Marital separation occurs when spouses in a marriage stop living together without getting divorced. Married couples may separate as an initial step in the divorce process or to gain perspective on the marriage and determine whether divorce is warranted. Other couples may separate as an alternative to divorce for economic or religious reasons, for tax purposes, or to ensure continuing retirement and/or health insurance benefits for both spouses. A separation can be initiated informally, or there can be a legal separation with a formal separation agreement filed with the court. As for a divorce, the latter may include provisions for alimony, whether to have sole custody or shared parenting of any children, and the amount of child support.
Separation to enhance a marriage
Although the emotional impact of separation is similar to that of divorce, some argue that a temporary separation may also occur to enhance the marriage as a tool to stay together. Some experts regard a six-month separation as good amount of time for a temporary separation, since it is long enough to set up a second household and gain perspective, but not long enough to seem permanent.[medical citation needed]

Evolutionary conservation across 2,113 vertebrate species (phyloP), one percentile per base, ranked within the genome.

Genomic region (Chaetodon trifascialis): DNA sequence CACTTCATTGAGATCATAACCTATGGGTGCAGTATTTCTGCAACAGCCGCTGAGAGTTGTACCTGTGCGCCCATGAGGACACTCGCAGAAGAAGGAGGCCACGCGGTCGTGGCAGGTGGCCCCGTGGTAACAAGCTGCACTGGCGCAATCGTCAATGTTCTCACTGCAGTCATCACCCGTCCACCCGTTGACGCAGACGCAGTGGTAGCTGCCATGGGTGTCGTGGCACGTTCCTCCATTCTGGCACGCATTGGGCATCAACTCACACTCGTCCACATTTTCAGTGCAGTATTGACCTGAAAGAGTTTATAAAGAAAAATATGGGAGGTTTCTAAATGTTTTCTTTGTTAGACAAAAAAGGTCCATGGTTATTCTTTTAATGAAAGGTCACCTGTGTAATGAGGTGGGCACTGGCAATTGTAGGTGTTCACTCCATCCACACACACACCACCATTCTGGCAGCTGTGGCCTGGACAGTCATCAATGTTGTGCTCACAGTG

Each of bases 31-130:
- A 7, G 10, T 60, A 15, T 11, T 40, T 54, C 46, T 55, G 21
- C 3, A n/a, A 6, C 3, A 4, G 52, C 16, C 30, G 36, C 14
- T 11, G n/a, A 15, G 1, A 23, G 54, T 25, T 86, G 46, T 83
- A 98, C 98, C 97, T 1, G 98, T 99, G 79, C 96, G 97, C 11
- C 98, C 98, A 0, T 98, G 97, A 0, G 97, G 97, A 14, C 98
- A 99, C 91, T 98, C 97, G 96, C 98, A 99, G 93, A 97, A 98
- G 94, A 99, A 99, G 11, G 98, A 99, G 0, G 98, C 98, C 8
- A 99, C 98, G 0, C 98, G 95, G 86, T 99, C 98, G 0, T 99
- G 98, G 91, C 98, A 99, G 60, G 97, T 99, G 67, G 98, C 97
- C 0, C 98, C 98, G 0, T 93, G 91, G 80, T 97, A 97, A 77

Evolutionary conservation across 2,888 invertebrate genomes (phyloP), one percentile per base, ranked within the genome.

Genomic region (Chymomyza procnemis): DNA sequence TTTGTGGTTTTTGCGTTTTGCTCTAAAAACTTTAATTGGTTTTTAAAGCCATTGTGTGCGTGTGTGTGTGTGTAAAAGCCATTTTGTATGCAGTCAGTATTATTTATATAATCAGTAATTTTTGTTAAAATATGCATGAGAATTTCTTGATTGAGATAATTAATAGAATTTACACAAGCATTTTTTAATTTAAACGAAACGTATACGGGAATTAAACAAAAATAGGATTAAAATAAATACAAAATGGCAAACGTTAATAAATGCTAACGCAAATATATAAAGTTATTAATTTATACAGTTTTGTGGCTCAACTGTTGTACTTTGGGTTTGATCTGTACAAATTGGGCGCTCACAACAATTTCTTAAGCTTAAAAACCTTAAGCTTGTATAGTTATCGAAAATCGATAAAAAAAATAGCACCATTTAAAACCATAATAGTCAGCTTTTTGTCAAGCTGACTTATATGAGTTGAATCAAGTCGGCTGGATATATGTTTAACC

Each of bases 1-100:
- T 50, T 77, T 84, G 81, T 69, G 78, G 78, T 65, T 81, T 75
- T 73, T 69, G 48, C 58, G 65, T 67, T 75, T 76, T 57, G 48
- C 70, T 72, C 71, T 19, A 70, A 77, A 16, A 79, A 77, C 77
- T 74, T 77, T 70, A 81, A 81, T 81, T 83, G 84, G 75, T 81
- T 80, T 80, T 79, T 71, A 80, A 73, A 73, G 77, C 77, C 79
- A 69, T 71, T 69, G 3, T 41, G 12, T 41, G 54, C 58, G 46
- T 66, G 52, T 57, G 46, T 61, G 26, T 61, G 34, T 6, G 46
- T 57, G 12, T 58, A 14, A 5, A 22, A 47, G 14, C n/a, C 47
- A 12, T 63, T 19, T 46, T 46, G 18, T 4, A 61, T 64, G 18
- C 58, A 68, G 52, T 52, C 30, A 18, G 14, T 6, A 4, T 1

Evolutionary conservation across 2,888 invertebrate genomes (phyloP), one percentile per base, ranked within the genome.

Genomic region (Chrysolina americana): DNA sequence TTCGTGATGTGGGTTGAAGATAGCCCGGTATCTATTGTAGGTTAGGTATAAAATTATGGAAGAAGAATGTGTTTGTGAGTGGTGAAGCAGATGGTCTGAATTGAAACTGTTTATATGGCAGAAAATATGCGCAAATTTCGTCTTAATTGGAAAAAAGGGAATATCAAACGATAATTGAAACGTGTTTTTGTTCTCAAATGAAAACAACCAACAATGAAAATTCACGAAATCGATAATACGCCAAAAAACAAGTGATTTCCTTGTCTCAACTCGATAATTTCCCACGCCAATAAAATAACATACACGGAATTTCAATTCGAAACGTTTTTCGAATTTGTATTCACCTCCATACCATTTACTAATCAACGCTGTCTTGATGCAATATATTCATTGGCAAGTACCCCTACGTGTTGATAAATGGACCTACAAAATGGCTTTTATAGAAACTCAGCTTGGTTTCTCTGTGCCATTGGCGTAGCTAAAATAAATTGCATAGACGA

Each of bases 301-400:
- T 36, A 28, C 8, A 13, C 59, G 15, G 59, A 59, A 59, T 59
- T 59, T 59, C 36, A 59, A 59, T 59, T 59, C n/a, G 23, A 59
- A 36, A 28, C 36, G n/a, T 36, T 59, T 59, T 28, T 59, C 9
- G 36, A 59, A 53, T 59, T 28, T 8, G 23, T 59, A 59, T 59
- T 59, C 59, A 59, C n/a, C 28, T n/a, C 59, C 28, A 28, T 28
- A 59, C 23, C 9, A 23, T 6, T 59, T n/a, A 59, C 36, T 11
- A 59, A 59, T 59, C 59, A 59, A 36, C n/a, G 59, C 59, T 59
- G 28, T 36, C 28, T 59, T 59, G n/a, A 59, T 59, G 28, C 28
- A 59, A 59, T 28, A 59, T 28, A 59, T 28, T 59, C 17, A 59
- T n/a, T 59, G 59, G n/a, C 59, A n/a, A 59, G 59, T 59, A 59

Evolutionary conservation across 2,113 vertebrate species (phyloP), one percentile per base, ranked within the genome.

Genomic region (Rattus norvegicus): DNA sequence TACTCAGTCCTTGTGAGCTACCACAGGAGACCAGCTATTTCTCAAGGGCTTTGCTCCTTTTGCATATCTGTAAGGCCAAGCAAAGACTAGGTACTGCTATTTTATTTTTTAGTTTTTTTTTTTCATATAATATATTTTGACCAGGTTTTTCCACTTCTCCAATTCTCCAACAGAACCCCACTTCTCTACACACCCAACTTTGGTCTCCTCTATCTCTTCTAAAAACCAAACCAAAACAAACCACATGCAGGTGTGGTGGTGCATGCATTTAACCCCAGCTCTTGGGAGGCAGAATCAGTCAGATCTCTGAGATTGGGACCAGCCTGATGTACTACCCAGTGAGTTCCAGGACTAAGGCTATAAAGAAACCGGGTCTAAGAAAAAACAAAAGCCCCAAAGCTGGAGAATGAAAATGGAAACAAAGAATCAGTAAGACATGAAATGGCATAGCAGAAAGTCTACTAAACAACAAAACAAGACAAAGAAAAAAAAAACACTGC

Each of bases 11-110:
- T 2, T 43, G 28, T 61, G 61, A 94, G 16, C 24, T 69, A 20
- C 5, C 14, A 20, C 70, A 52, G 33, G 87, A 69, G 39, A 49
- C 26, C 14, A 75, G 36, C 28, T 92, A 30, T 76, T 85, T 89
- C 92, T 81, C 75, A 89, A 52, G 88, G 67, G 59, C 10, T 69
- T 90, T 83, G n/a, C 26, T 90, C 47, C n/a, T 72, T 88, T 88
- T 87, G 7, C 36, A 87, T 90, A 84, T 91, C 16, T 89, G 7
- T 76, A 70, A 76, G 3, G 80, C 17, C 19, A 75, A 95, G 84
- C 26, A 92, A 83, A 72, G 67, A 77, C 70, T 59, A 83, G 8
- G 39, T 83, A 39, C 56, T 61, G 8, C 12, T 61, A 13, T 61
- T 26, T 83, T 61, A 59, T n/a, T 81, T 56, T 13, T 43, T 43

Ground for divorce
A separation may be unilaterally decided by one of the spouses moving away. Many U.S. state statutes, for example Virginia's, specify that being separated for a given period of time can be grounds for divorce.
- Spanier, Graham B.; Anderson, Elaine A. (August 1979). "The Impact of the Legal System on Adjustment to Marital Separation". Journal of Marriage and the Family. 41 (3): 605. doi:10.2307/351630. JSTOR 351630.
- Fitzpatrick, David (February 1987). "Divorce and Separation in Modern Irish History". Past & Present (114): 172–196. JSTOR 650964.
- Weiss, Robert S. (January 1976). "The Emotional Impact of Marital Separation". Journal of Social Issues. 32 (1): 135–145. doi:10.1111/j.1540-4560.1976.tb02484.x.
- "§ 20-91. Grounds for divorce from bond of matrimony; contents of decree". Code of Virginia.